In a 2008 memoir, “Prescription for Survival: A Doctor’s Journey to End Nuclear Madness,” Dr. Lown recounted the story of his antinuclear group and famous that the top of the Cold War had not resolved the specter of annihilation. “Eliminating the nuclear menace,” he wrote, “is a historic challenge questioning whether we humans have a future on planet earth.”
Bernard Lown was born in Utena, Lithuania, on June 7, 1921, to Nisson and Bella (Grossbard) Lown. A grandfather of his had been a rabbi in Lithuania.
The household emigrated to Maine in 1935, and his father ran a shoe manufacturing facility there, in Pittsfield. Bernard graduated from Lewiston High School in 1938. He earned a bachelor’s diploma in zoology at the University of Maine in 1942 and his medical diploma from Johns Hopkins University in 1945.
In 1946, he married Louise Lown, a cousin. She died in 2019. The couple had beforehand lived in Newton, Mass. In addition to his granddaughter Ariel, he’s survived by three kids, Anne, Fredric and Naomi Lown; 4 different grandchildren; and one great-grandchild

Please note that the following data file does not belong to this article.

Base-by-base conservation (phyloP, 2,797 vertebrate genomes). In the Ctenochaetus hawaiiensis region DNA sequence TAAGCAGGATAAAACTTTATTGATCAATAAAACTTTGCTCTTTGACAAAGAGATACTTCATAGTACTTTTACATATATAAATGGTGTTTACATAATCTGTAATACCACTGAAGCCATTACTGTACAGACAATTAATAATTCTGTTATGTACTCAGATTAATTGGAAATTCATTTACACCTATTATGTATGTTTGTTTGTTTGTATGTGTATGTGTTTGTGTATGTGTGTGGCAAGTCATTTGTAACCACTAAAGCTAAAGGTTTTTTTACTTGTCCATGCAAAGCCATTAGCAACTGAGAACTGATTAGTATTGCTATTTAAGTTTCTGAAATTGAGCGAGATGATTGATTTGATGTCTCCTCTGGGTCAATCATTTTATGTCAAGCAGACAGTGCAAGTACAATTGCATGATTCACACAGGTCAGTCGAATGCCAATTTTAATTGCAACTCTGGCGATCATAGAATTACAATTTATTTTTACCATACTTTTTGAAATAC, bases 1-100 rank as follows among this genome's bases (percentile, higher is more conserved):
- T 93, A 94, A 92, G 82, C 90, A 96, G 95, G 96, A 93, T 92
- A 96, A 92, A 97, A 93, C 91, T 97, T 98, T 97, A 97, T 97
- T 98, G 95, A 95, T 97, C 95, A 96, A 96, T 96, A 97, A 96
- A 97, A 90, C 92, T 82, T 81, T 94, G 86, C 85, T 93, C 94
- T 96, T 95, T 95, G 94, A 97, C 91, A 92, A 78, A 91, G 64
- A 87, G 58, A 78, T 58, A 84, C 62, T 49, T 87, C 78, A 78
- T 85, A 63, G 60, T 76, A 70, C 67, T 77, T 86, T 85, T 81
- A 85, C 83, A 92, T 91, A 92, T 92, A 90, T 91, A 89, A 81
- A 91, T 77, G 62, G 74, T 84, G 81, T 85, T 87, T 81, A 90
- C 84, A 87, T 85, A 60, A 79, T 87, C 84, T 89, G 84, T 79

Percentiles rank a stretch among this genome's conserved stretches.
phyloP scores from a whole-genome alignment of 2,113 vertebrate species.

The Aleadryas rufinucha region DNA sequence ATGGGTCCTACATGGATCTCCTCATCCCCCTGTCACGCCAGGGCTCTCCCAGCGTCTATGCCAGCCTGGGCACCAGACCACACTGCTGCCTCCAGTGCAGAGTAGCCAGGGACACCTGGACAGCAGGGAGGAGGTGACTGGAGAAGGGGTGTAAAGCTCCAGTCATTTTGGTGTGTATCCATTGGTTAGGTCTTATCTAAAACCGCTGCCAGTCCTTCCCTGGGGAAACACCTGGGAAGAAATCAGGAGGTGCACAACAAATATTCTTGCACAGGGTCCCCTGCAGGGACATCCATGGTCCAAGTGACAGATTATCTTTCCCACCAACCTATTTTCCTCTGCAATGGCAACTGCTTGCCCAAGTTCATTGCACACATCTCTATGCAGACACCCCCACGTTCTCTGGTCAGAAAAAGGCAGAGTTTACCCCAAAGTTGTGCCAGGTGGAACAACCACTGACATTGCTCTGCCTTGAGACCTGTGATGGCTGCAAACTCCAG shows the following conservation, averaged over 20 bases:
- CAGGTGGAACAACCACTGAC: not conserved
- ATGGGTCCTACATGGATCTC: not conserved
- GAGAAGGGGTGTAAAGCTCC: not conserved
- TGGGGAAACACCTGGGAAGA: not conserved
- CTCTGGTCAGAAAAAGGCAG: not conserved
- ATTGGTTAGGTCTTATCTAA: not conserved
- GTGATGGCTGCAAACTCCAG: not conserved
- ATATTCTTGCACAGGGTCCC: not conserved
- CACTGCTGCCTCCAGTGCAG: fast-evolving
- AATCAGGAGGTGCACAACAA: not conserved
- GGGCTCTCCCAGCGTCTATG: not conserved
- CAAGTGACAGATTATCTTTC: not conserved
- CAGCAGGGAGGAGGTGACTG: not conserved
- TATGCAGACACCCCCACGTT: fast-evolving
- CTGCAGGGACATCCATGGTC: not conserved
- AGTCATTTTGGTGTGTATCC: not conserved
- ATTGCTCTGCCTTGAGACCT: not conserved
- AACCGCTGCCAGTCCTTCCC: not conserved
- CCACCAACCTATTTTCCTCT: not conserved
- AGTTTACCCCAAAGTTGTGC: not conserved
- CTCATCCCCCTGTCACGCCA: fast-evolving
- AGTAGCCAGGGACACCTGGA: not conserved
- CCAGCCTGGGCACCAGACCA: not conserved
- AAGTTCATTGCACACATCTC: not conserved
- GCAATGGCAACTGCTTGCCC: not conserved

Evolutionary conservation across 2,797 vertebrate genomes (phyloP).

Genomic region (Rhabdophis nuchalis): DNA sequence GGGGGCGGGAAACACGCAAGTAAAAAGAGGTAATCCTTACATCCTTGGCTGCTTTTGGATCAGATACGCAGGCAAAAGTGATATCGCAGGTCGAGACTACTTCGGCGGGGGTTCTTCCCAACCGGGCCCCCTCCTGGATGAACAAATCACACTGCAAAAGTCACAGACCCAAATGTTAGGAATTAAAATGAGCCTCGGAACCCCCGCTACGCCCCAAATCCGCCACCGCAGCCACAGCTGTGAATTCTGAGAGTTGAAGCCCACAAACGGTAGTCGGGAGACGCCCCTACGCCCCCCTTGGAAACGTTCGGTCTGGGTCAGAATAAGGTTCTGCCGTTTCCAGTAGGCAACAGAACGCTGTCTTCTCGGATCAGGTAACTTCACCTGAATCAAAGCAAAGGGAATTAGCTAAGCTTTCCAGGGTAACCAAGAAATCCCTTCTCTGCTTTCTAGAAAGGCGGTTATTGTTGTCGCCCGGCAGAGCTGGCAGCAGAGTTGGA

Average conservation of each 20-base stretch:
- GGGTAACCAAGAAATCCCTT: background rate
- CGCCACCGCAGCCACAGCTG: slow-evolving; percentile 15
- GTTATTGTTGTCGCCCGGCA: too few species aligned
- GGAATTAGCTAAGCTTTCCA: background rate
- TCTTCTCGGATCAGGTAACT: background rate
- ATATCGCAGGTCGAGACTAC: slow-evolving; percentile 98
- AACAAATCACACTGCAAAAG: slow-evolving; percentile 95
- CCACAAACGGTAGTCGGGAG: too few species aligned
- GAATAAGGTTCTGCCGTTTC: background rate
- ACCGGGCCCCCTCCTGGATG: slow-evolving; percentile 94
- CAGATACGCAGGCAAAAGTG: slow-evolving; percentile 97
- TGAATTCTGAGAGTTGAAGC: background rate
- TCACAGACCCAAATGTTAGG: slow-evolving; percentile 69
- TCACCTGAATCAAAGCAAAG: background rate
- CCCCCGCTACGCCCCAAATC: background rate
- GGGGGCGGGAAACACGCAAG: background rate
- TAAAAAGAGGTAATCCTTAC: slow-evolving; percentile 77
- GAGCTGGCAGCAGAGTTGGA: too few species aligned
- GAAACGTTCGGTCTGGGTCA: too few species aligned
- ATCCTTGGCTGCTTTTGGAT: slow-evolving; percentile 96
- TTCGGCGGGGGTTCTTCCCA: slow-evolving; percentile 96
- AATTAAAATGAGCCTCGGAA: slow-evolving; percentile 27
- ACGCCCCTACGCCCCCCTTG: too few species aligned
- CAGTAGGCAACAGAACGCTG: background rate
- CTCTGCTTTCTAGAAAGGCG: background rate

After an internship and residency in New York City, Dr. Lown settled in Boston in 1950 and over the following decade taught and carried out cardiovascular analysis at Peter Bent Brigham Hospital and the Harvard Medical School.
In 1952, he and Dr. Samuel A. Levine advisable in The Journal of the American Medical Association that sufferers with congestive coronary heart illness recuperate in an armchair, not a mattress, as a result of fluids pool within the chest cavity when mendacity down, forcing the guts to work tougher. The recommendation is broadly accepted now.
After listening to a lecture on drugs and nuclear warfare, Dr. Lown turned the founding president of Physicians for Social Responsibility in 1961. In 1962, he studied the medical results of a hypothetical nuclear assault on Boston. His conclusions — that the assault on one metropolis would exhaust all of the nation’s medical resources simply to deal with the burn victims — have been revealed in The New England Journal of Medicine.